The policy materials for almost all States addressed the function of reporting and who is mandated or required to report alleged maltreatment.1 In several cases, State statutes specified the classes of mandated reporters. (See table 3-A.)
The review of policy indicated a range of configurations from widely mandated and accepted reporting (any person with reason to suspect child abuse or neglect, including anonymous sources) to more narrowly mandated reporting (specified categories limited to certain professional reporters).
- Thirty States (58.8%) included a blanket statement regarding mandated reporters. Fourteen States (27.5%) had a statement that everyone is a mandated reporter; 14 States (27.5%) had a statement that anyone who suspects child abuse or neglect may report; and 2 States (3.9%) had a statement that anyone with a responsibility for the care of a child is mandated to report.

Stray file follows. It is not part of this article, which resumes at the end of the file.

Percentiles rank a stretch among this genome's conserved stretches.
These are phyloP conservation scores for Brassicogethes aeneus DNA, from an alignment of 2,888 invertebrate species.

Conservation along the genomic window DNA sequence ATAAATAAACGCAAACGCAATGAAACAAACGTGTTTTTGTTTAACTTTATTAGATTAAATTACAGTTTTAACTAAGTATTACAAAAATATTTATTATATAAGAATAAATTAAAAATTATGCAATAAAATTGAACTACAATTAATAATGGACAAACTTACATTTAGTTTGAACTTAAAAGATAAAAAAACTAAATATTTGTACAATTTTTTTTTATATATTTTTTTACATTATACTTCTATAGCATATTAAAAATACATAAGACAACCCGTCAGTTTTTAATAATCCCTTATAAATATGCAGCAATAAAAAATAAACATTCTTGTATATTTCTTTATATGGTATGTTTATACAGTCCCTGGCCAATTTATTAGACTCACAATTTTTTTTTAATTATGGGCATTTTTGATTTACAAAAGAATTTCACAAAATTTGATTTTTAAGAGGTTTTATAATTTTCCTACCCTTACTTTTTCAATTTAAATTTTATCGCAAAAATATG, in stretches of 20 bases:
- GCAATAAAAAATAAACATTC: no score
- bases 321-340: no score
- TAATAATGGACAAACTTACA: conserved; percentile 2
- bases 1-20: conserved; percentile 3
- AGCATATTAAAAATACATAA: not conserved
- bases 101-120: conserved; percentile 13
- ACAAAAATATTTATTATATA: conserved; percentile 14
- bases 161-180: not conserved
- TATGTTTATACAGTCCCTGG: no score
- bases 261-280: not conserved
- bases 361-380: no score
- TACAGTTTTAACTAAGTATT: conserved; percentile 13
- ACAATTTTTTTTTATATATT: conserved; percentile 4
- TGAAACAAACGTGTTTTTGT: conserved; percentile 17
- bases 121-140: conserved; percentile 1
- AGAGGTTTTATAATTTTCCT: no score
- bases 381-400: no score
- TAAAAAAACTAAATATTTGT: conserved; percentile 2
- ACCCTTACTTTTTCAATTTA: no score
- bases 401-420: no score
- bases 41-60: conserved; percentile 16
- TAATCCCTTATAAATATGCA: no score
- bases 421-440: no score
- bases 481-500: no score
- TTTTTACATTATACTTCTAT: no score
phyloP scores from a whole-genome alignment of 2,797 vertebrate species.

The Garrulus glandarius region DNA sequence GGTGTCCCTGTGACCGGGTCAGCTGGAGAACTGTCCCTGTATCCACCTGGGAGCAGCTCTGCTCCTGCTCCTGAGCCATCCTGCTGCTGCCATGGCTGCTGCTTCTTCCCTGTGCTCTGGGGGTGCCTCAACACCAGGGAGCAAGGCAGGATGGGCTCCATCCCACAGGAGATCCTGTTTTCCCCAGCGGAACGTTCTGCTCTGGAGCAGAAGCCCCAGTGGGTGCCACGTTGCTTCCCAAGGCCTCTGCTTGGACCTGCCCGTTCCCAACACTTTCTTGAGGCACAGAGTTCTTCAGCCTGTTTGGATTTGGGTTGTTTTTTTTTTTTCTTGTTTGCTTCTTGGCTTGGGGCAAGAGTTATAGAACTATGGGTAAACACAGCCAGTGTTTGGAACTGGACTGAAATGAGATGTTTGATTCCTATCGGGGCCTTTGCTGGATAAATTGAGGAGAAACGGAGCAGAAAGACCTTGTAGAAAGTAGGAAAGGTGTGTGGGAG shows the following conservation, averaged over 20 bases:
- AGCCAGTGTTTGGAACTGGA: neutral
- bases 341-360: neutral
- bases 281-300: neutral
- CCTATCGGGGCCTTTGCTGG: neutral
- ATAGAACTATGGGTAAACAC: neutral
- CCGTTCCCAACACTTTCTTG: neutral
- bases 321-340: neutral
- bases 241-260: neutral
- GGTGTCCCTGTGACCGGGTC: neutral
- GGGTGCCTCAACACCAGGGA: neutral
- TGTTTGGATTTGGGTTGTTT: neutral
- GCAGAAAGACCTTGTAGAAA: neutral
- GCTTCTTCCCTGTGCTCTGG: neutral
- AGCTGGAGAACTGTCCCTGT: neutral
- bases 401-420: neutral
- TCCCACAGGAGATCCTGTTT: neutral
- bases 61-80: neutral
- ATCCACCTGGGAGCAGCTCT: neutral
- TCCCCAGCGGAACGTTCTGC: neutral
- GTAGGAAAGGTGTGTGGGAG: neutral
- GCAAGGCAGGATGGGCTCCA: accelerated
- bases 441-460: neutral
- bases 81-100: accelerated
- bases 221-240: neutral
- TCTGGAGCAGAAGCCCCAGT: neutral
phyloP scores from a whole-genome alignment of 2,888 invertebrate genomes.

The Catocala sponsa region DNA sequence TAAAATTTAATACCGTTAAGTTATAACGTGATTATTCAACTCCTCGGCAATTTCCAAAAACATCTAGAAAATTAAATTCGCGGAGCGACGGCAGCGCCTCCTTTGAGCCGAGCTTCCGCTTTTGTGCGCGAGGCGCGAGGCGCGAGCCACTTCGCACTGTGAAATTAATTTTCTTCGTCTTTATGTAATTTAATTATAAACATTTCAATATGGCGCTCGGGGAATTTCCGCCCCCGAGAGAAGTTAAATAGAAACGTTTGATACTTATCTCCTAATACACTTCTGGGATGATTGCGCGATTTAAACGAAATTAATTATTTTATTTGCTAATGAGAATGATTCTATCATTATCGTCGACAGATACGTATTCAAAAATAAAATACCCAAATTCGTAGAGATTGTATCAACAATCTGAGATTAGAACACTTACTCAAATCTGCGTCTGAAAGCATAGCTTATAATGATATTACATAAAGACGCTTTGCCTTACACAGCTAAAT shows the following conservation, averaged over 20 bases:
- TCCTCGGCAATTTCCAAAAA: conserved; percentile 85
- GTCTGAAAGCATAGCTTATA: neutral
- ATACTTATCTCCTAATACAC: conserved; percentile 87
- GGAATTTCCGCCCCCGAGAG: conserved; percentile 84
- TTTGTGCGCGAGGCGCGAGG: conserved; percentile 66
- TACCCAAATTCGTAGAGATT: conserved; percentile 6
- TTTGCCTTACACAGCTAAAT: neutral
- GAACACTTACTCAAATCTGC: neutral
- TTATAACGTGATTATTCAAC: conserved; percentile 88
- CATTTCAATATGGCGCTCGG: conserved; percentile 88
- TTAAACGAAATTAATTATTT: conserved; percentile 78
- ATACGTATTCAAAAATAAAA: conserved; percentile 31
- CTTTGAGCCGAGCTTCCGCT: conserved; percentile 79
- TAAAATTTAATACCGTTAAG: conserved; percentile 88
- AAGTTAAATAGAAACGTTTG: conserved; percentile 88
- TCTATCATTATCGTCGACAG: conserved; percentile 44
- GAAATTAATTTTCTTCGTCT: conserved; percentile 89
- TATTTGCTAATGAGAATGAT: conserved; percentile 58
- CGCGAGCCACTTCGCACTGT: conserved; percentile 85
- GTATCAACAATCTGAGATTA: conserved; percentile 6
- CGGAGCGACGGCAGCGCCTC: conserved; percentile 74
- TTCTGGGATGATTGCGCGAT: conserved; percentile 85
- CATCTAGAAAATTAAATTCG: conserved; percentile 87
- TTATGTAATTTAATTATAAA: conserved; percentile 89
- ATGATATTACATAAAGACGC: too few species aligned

- Thirty-two States (62.7%) accepted reports from anonymous reporters.
Professionals were mandated to report by almost all the States. In approximately one-quarter of the States, non-professional sources, including victims, parents, relatives, and community members were required to report.
Several States had specific language that designated "other" mandated reporters. These included Christian Science practitioners, funeral directors, commercial film and photographic print professionals, substance abuse treatment agencies, legislators, clergy members, guardians ad litem, other health professionals (e.g., dentists, chiropractors), child visitation monitors, domestic violence shelter employees, mediators, veterinarians, firefighters, employers of contracted entities providing direct services, spiritual practitioners, clergy serving in nonpastoral capacities, alcohol and other drug counselors, physical therapists, dieticians, and speech language therapists.